We’re busily preparing the 2014 issue of The Bavinck Review. If you have any Herman and/or Johan Herman Bavinck bibliography items to share (i.e., theses, periodicals, books, websites) in any language, please let us know.
Professor Bolt defended his original dissertation in 1982 at the University of St. Michael’s College, Toronto, under the title, ”The Imitation of Christ Theme in the Cultural-Ethical Ideal of Herman Bavinck.” For the published edition he has updated the scholarship and added a concluding chapter on application and relevance. Also, he has included the first available English translations of Bavinck’s two imitation articles of 1885/86 and 1918.
Bolt’s investigation of Bavinck’s essays on the imitation of Christ . . . immerses us in some of the most important aspects of the Christianity and culture debate. What is the relationship of God’s work of creation to his work of redemption? What is the relationship of nature and grace? What is the significance of common grace and natural law? What is the relationship of the Old Testament law, as summarized in the Decalogue, to New Testament ethics, especially as set forth in the Sermon on the Mount? Can the Sermon on the Mount really direct our social-cultural life and, if so, how? These will undoubtedly remain central questions to discussions about Christian cultural activity, and Bolt reflects on all of them as he expounds Bavinck’s essays. I predict that his conclusions will surprise many readers, challenge simplistic assumptions about Bavinck’s view of culture, and inspire many people to read Bavinck anew. (David VanDrunen, “Forward,” v–vi)
The Bavinck Institute is pleased to announce the publication of John Bolt, James D. Bratt, and Paul J. Visser, eds., The J. H. Bavinck Reader, trans. James A. De Jong (Grand Rapids, MI: Eerdmans, 2013).
The Reader makes ”some of the Dutch missiologist’s seminal works in revelation and religion, religious consciousness, and the engagement of the Christian gospel with other religious traditions available in convenient form for an English audience” (Editors’ Preface, ix).
On 7 May 2013 the following speakers participated in a book launch for the Reader:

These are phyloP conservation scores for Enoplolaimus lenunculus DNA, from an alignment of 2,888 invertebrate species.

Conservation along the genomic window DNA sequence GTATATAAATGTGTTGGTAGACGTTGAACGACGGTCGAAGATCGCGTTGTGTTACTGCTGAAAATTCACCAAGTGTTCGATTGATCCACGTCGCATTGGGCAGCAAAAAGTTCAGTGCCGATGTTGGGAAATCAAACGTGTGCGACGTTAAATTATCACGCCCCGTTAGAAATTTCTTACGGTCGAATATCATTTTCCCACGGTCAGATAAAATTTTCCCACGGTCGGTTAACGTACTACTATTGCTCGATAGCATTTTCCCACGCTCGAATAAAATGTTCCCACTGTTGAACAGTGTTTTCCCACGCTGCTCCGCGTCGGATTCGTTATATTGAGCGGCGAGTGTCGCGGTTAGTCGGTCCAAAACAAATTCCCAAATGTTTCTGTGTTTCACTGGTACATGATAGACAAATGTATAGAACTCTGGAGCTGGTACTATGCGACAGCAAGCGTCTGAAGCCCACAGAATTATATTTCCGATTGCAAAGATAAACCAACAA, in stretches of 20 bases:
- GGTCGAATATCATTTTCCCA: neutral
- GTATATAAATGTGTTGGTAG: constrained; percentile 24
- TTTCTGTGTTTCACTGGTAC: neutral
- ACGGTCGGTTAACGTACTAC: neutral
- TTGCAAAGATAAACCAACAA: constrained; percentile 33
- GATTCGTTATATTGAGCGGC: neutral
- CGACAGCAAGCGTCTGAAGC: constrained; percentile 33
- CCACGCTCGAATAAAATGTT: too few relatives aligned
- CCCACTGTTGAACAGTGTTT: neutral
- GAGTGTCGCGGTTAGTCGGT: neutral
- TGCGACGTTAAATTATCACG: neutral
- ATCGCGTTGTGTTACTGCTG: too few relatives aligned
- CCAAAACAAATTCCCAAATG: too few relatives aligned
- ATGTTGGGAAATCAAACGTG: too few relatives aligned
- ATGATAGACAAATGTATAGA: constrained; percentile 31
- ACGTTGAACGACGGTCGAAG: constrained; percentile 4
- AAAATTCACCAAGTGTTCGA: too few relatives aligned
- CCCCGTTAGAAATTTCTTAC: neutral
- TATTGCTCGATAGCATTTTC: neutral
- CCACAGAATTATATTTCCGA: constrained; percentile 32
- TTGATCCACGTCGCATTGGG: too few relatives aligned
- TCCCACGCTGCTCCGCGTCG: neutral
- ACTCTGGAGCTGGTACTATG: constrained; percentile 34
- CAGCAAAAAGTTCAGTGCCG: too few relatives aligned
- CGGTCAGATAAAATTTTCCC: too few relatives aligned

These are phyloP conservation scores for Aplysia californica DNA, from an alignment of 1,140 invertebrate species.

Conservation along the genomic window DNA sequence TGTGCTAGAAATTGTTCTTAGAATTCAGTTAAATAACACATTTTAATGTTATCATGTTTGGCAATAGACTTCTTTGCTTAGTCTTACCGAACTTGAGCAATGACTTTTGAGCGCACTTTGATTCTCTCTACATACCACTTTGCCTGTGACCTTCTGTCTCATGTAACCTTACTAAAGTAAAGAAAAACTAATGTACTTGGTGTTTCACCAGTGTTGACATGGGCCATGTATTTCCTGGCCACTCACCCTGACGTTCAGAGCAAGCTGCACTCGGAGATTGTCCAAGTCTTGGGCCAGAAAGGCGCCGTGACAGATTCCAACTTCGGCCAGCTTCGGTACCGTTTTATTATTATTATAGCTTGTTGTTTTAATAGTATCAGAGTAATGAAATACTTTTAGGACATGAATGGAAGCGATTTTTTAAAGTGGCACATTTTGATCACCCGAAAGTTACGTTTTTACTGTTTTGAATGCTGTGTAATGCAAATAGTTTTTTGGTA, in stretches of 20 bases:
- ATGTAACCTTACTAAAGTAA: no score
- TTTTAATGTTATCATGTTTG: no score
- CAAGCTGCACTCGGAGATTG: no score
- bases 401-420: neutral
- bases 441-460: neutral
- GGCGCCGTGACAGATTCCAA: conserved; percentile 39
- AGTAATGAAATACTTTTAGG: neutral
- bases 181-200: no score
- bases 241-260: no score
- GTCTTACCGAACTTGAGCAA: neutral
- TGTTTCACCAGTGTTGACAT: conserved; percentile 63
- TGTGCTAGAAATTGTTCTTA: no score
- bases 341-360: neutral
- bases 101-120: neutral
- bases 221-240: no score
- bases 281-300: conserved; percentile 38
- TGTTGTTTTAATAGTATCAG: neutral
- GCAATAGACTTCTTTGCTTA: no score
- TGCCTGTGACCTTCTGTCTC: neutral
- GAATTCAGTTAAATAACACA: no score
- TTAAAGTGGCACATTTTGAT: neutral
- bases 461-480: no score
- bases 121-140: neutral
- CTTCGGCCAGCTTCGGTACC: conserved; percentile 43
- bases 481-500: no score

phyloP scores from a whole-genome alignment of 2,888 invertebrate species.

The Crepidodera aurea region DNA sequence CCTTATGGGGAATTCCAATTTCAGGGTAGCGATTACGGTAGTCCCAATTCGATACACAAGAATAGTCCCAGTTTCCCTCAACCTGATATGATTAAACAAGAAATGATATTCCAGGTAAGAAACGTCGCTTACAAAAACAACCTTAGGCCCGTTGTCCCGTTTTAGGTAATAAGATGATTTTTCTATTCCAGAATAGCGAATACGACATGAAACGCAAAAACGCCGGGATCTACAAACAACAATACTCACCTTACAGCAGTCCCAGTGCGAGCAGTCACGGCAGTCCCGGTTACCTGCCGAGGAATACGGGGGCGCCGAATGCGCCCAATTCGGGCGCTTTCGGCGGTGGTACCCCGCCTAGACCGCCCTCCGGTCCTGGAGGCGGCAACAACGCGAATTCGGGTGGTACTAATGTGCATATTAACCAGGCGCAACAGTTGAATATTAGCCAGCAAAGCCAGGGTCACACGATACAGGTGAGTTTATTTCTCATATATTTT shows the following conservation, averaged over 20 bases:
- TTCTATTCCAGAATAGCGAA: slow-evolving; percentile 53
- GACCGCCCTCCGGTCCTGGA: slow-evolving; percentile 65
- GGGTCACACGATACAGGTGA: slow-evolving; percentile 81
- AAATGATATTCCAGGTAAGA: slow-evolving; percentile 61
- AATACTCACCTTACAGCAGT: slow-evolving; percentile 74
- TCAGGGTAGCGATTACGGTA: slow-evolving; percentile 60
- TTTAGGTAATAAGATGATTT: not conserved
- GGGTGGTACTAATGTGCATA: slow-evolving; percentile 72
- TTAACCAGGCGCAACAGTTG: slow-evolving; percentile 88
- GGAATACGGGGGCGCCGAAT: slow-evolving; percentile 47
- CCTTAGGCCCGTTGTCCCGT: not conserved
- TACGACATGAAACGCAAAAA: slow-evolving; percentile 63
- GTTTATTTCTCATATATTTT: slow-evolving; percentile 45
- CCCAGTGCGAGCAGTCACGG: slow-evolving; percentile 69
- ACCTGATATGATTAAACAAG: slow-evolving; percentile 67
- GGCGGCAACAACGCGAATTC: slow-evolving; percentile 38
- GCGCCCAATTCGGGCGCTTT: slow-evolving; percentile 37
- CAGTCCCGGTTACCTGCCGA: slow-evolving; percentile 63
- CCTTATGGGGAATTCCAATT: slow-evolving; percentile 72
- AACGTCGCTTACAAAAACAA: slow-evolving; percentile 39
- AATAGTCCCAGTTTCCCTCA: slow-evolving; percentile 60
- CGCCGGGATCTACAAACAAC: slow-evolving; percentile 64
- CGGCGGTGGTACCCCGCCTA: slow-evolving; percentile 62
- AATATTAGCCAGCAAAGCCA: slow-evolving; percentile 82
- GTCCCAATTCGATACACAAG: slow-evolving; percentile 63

John Bolt, editor and professor of systematic theology at Calvin Seminary
James Bratt, editor and professor of history at Calvin College
James A. De Jong, translator; did his doctoral work on the history of missions at the Free University Amsterdam with Johannes Vande Berg who was J. H. Bavinck’s successor
Diane Obenchain, professor of religion at Calvin College
View the multimedia recording of this book launch (skip slides 1 and 2 and go directly to 3). The order of speakers on the recording is John Bolt, James Bratt, James De Jong, Diane Obenchain, and John Bolt.
On a recent episode of the Reformed Media Review Rev. Carlton Wynne reviews Bavinck Society member Dr. James Eglinton’s Trinity and Organism: Towards a New Reading of Herman Bavinck’s Organic Motif (London: T&T Clark, 2012).
Given that Herman Bavinck’s Reformed Dogmatics stands firmly within the theological tradition of the great sixteenth- and seventeenth-century Protestant scholastic doctors of the church, Bavinck scholars will be delighted at today’s announcement of the launch of the Junius Institute for Digital Reformation Research at Calvin Seminary.
Scholars and students have a new research center devoted to developing digital tools, resources, and scholarship focused on the religious reformations of the early modern era, particularly arising out of the Protestant Reformation of the 16th century. . . .
The institute is conceived as a forum to promote research into the Reformation and post-Reformation periods, covering the 16th to the 18th centuries, through the use of digital tools, skills, and resources. The Junius Institute will house the Post-Reformation Digital Library (PRDL), an electronic database covering thousands of authors and primary source documents on the development of theology and philosophy in these centuries. With the click of a few buttons, researchers can now download digital files with source material from hundreds of years ago. (Excerpted from the JI press release)